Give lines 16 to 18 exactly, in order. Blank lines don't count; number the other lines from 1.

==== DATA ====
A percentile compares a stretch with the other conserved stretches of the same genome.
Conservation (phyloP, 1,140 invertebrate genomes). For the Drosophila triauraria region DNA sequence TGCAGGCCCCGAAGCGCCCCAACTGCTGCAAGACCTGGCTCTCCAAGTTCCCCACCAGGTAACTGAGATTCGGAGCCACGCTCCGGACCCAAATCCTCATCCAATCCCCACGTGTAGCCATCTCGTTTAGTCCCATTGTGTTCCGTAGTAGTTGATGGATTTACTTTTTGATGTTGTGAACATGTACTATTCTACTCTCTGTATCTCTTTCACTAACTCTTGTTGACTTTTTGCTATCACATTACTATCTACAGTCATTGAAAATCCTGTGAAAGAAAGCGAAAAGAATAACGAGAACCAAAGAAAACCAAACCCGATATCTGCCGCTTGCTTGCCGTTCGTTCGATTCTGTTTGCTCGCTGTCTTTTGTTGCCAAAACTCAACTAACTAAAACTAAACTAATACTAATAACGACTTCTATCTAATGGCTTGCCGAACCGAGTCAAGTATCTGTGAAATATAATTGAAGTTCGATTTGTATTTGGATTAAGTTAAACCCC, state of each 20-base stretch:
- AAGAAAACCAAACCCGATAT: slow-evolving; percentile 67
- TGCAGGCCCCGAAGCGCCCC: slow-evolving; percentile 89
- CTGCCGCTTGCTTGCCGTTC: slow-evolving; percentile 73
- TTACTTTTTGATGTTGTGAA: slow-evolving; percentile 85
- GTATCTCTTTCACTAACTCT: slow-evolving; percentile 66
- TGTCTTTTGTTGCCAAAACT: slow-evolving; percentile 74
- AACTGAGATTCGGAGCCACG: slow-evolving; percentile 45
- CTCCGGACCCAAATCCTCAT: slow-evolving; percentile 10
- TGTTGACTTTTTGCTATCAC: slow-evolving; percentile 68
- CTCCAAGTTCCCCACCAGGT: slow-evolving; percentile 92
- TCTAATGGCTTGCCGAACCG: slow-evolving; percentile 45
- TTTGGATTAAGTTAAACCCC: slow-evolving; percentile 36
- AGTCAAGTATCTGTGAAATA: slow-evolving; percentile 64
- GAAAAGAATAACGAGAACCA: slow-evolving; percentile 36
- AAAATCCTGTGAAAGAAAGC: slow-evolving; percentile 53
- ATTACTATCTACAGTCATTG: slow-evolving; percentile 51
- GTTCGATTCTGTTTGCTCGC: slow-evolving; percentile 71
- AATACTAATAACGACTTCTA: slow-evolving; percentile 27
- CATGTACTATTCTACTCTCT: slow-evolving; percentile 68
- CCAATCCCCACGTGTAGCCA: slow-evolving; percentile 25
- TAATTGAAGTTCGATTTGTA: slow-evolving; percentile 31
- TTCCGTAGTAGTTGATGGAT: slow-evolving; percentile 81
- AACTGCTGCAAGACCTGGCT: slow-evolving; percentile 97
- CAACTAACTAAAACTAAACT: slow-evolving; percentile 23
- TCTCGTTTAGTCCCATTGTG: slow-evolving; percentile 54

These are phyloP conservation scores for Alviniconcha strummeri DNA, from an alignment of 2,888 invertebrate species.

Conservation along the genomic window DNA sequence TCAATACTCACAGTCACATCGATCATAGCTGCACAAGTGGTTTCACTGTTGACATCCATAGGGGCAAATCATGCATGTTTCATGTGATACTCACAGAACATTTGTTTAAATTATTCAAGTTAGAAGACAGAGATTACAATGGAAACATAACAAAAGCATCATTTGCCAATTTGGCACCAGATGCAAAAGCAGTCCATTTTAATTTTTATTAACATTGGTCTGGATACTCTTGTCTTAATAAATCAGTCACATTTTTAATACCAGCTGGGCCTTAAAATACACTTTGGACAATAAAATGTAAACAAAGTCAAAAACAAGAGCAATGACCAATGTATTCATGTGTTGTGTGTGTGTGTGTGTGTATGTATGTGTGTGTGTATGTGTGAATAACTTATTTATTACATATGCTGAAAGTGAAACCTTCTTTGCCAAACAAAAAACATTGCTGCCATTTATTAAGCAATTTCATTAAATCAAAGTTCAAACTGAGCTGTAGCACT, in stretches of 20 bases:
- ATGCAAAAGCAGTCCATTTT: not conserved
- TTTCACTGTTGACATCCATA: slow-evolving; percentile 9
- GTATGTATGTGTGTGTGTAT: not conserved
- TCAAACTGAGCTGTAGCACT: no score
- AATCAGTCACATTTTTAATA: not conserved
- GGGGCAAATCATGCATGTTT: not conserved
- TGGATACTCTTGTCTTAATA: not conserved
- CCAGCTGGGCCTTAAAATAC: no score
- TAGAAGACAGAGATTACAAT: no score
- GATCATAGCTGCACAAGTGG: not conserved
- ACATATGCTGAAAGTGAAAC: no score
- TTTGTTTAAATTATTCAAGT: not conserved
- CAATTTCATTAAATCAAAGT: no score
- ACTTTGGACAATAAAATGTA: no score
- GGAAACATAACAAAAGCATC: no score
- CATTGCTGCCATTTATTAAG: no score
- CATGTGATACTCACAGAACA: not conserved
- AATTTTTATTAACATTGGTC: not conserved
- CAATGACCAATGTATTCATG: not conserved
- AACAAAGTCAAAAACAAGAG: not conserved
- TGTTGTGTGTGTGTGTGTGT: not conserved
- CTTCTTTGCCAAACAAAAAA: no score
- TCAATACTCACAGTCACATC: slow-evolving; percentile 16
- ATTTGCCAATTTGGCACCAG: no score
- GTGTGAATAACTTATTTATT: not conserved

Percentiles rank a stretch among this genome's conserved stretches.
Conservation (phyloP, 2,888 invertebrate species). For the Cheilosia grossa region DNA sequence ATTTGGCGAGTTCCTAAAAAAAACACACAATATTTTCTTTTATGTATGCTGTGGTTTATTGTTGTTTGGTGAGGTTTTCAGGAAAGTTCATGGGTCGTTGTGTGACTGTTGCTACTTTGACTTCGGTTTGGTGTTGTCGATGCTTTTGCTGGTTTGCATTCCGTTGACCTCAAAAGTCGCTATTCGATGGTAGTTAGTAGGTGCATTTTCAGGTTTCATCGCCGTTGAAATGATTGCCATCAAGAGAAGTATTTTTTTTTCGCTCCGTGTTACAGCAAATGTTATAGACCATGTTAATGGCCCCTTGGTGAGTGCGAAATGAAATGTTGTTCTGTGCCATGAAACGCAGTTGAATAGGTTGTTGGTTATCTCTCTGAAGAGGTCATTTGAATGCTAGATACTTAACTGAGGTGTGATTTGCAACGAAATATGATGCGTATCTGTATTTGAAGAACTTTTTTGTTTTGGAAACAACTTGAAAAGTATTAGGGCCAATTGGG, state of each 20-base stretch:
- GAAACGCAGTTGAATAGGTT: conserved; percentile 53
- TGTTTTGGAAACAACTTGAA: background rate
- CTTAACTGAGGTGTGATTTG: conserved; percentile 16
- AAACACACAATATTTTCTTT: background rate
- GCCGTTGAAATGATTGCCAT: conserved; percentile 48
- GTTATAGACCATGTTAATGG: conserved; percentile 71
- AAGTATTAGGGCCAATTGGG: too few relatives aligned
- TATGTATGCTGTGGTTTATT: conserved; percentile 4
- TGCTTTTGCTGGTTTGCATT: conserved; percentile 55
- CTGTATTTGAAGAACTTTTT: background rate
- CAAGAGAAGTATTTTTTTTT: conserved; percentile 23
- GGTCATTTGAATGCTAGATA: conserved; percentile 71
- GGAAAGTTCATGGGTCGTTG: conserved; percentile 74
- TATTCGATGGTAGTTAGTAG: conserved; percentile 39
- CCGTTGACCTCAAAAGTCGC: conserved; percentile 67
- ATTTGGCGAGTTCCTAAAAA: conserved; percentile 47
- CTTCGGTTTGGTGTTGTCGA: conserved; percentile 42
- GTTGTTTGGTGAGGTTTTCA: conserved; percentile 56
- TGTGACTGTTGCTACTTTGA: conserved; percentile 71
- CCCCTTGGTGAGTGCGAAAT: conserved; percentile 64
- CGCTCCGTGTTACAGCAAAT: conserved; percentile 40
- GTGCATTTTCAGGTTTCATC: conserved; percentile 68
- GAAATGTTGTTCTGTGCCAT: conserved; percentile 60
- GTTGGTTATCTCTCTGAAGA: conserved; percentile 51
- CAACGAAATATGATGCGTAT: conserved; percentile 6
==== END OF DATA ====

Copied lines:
- GAAAAGAATAACGAGAACCA: slow-evolving; percentile 36
- AAAATCCTGTGAAAGAAAGC: slow-evolving; percentile 53
- ATTACTATCTACAGTCATTG: slow-evolving; percentile 51